Carlo Ancelotti must have been considering it. He must have been thinking that this would not be Vinicius Junior's night.
The hour mark was approaching, the Brazilian boy wonder had barely made an impact on this Champions League final, and on the bench there was semi-final hero Rodrygo, straining for a chance.
Heck, there was Eden Hazard too, and even Isco and Gareth Bale. For old time's sake, did they ever cross Ancelotti's mind.
There had been a first-half flicker from the 21-year-old Vinicius, when he got the better of Liverpool's Ibrahima Konate with a stealthy piece of skill in the penalty area, but Jordan Henderson read the danger and gladly conceded a corner.
But that had really been the first and last time in the first 58 minutes of play that Vinicius caused Liverpool any real consternation. He had a team-low 29 touches of the ball at that point, but then Federico Valverde's low cross from the right presented him with a 30th, a tap-in at the far post. The phantom menace became the match-winner.
Trent Alexander-Arnold, needing to initially cover Karim Benzema, appeared to almost forget about Vinicius, but there he was, lurking, and he could not miss.
Billed as a Ballon d'Or shootout between Benzema and Liverpool's Mohamed Salah, this final largely ignored that script. If anybody put in a performance worth of such an honour here, it was Madrid's outstanding goalkeeper Thibaut Courtois, who made nine saves, the most on record in a Champions League final since 2003-04.
Watched by Ronaldo, the great Brazilian whose health scare before the 1998 World Cup final at this very stadium was followed by France romping to glory, Vinicius stayed on the pitch until stoppage time, when Ancelotti opted for Rodrygo's fresh legs.
Ancelotti, that is, who is now a four-time Champions League winner, the first coach in the history of the competition, in this or its previous guise as the European Cup, to reach that tally.
He has trusted Vinicius all season long, backed a blossoming talent and been richly rewarded by the youngster, and his winner in such a game of high prestige marks another step forward in a career that could see him finish among the all-time greats.
There were plenty of greats inside the Stade de France, many in the stands. Needless to say, the likes of Luis Figo, Ronaldo, Clarence Seedorf, Zinedine Zidane and Fabio Cannavaro did not have to tolerate any of the nonsense outside the stadium that forced this game to be delayed by 36 minutes, that left reports of children in tears, of pepper-spraying police, media being mistreated, and of panic on the streets of Paris.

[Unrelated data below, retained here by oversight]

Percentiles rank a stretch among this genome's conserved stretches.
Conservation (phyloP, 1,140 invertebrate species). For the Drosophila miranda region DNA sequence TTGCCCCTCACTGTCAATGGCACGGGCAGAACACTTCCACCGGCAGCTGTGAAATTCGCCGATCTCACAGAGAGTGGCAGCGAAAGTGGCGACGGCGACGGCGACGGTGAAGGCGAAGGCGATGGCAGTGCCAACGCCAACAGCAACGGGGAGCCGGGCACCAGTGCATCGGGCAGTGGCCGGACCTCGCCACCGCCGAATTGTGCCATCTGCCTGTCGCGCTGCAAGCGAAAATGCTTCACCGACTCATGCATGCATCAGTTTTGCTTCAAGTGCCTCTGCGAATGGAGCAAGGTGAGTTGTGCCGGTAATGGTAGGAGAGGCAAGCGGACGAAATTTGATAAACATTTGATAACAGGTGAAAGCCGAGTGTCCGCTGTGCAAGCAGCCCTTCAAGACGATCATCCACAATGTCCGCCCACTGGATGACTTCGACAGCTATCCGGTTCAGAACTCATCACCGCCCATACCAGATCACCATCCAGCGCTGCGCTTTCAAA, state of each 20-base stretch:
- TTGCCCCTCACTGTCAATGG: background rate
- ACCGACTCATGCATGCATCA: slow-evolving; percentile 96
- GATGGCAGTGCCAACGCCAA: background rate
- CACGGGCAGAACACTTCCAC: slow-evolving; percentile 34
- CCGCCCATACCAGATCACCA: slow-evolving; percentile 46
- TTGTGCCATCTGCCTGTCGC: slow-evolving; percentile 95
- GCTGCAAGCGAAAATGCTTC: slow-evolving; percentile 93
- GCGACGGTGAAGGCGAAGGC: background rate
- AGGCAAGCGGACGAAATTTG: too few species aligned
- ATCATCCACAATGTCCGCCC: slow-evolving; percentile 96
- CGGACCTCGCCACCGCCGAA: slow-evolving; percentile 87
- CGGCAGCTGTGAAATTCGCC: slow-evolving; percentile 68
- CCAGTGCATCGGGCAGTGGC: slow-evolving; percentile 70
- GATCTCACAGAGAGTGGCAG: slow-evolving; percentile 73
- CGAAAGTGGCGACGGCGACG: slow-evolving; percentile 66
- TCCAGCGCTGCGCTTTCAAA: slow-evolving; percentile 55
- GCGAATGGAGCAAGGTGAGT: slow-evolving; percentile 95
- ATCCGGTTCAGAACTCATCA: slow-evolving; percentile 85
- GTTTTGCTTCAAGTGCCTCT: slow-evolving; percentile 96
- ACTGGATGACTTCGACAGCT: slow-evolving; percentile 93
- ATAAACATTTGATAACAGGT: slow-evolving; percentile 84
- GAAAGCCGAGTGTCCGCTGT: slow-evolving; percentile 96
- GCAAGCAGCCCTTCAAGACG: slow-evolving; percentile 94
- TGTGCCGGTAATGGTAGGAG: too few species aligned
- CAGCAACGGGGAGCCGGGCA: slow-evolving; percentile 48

The Galacticos were joined in the VIP seats by Rafael Nadal, midway through his crusade for a 14th French Open title.
Madrid now have 14 Champions League and European Cup titles, and Ancelotti, who delivered La Decima in 2014, has delivered two of those after the two he landed with his beloved Milan.
A double of LaLiga and the Champions League is theirs, while Liverpool must settle for their own twin triumphs from the FA Cup and EFL Cup. The quadruple was beyond them, and Liverpool blew themselves out in the first half here.
After knocking out Paris Saint-Germain, Chelsea, Manchester City and now sinking Liverpool in the trophy match, Madrid reign once more.
Vinicius reigns – the first South American aged 21 or younger to have 10 or more goal involvements in a Champions League campaign since Lionel Messi for Barcelona in the 2008-09 season.
His four goals and six assists in Europe came from a personal all-competitions haul of 22 goals and 16 assists in 52 games for the season. At 21 years and 320 days, Vinícius is the fifth youngest player to score in a Champions League final.
Ancelotti reigns – "I am a record man," he told BT Sport at full-time.
Benzema reigns – it was not his night but could have been.
The Frenchman had a goal ruled out for offside just before half-time, after a three-and-a-half-minute wait for a VAR verdict. Deciphering that moment was as challenging as the task of unravelling the Agatha Christie footballers' wives court saga, and it caused almost as much soapbox frothing on social media.
Come the final whistle, and Madrid's celebrations of their 1-0 victory, that moment was an afterthought.
At full-time, former Liverpool and Madrid striker Michael Owen said of Jurgen Klopp's Reds: "I still think they're the team to beat... the most fearsome team in Europe".
Owen was in Paris, at pitchside even, but must have missed the news. Madrid reign again.